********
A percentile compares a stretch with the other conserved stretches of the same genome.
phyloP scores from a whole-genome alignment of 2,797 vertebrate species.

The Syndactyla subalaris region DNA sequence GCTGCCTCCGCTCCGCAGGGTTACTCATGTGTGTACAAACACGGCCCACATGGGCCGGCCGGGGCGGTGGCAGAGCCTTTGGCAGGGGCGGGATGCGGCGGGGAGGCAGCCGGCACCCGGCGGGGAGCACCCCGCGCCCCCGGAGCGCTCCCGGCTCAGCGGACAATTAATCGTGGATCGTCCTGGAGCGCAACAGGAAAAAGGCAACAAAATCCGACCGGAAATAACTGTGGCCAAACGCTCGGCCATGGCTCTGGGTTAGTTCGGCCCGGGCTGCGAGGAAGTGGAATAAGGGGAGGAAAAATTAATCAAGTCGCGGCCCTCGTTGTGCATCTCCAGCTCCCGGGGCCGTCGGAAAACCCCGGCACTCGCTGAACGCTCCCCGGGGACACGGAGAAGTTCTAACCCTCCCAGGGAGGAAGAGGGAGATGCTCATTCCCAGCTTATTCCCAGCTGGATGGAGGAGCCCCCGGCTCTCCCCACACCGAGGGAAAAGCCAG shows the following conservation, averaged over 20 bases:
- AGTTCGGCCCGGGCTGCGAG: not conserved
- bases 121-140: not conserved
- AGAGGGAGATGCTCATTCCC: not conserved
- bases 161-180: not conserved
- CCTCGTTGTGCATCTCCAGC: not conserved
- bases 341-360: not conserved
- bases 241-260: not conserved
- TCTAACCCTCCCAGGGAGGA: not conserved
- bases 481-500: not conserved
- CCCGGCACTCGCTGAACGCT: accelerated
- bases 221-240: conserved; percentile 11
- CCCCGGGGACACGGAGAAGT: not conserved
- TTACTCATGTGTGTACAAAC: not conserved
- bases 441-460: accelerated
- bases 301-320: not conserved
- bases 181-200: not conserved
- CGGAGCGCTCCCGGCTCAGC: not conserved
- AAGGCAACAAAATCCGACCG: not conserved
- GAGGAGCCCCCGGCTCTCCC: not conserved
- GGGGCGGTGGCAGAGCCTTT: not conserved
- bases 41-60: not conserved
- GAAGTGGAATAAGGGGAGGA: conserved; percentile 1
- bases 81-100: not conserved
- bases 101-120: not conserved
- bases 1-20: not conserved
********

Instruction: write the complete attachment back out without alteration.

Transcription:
A percentile compares a stretch with the other conserved stretches of the same genome.
phyloP scores from a whole-genome alignment of 2,797 vertebrate species.

The Syndactyla subalaris region DNA sequence GCTGCCTCCGCTCCGCAGGGTTACTCATGTGTGTACAAACACGGCCCACATGGGCCGGCCGGGGCGGTGGCAGAGCCTTTGGCAGGGGCGGGATGCGGCGGGGAGGCAGCCGGCACCCGGCGGGGAGCACCCCGCGCCCCCGGAGCGCTCCCGGCTCAGCGGACAATTAATCGTGGATCGTCCTGGAGCGCAACAGGAAAAAGGCAACAAAATCCGACCGGAAATAACTGTGGCCAAACGCTCGGCCATGGCTCTGGGTTAGTTCGGCCCGGGCTGCGAGGAAGTGGAATAAGGGGAGGAAAAATTAATCAAGTCGCGGCCCTCGTTGTGCATCTCCAGCTCCCGGGGCCGTCGGAAAACCCCGGCACTCGCTGAACGCTCCCCGGGGACACGGAGAAGTTCTAACCCTCCCAGGGAGGAAGAGGGAGATGCTCATTCCCAGCTTATTCCCAGCTGGATGGAGGAGCCCCCGGCTCTCCCCACACCGAGGGAAAAGCCAG shows the following conservation, averaged over 20 bases:
- AGTTCGGCCCGGGCTGCGAG: not conserved
- bases 121-140: not conserved
- AGAGGGAGATGCTCATTCCC: not conserved
- bases 161-180: not conserved
- CCTCGTTGTGCATCTCCAGC: not conserved
- bases 341-360: not conserved
- bases 241-260: not conserved
- TCTAACCCTCCCAGGGAGGA: not conserved
- bases 481-500: not conserved
- CCCGGCACTCGCTGAACGCT: accelerated
- bases 221-240: conserved; percentile 11
- CCCCGGGGACACGGAGAAGT: not conserved
- TTACTCATGTGTGTACAAAC: not conserved
- bases 441-460: accelerated
- bases 301-320: not conserved
- bases 181-200: not conserved
- CGGAGCGCTCCCGGCTCAGC: not conserved
- AAGGCAACAAAATCCGACCG: not conserved
- GAGGAGCCCCCGGCTCTCCC: not conserved
- GGGGCGGTGGCAGAGCCTTT: not conserved
- bases 41-60: not conserved
- GAAGTGGAATAAGGGGAGGA: conserved; percentile 1
- bases 81-100: not conserved
- bases 101-120: not conserved
- bases 1-20: not conserved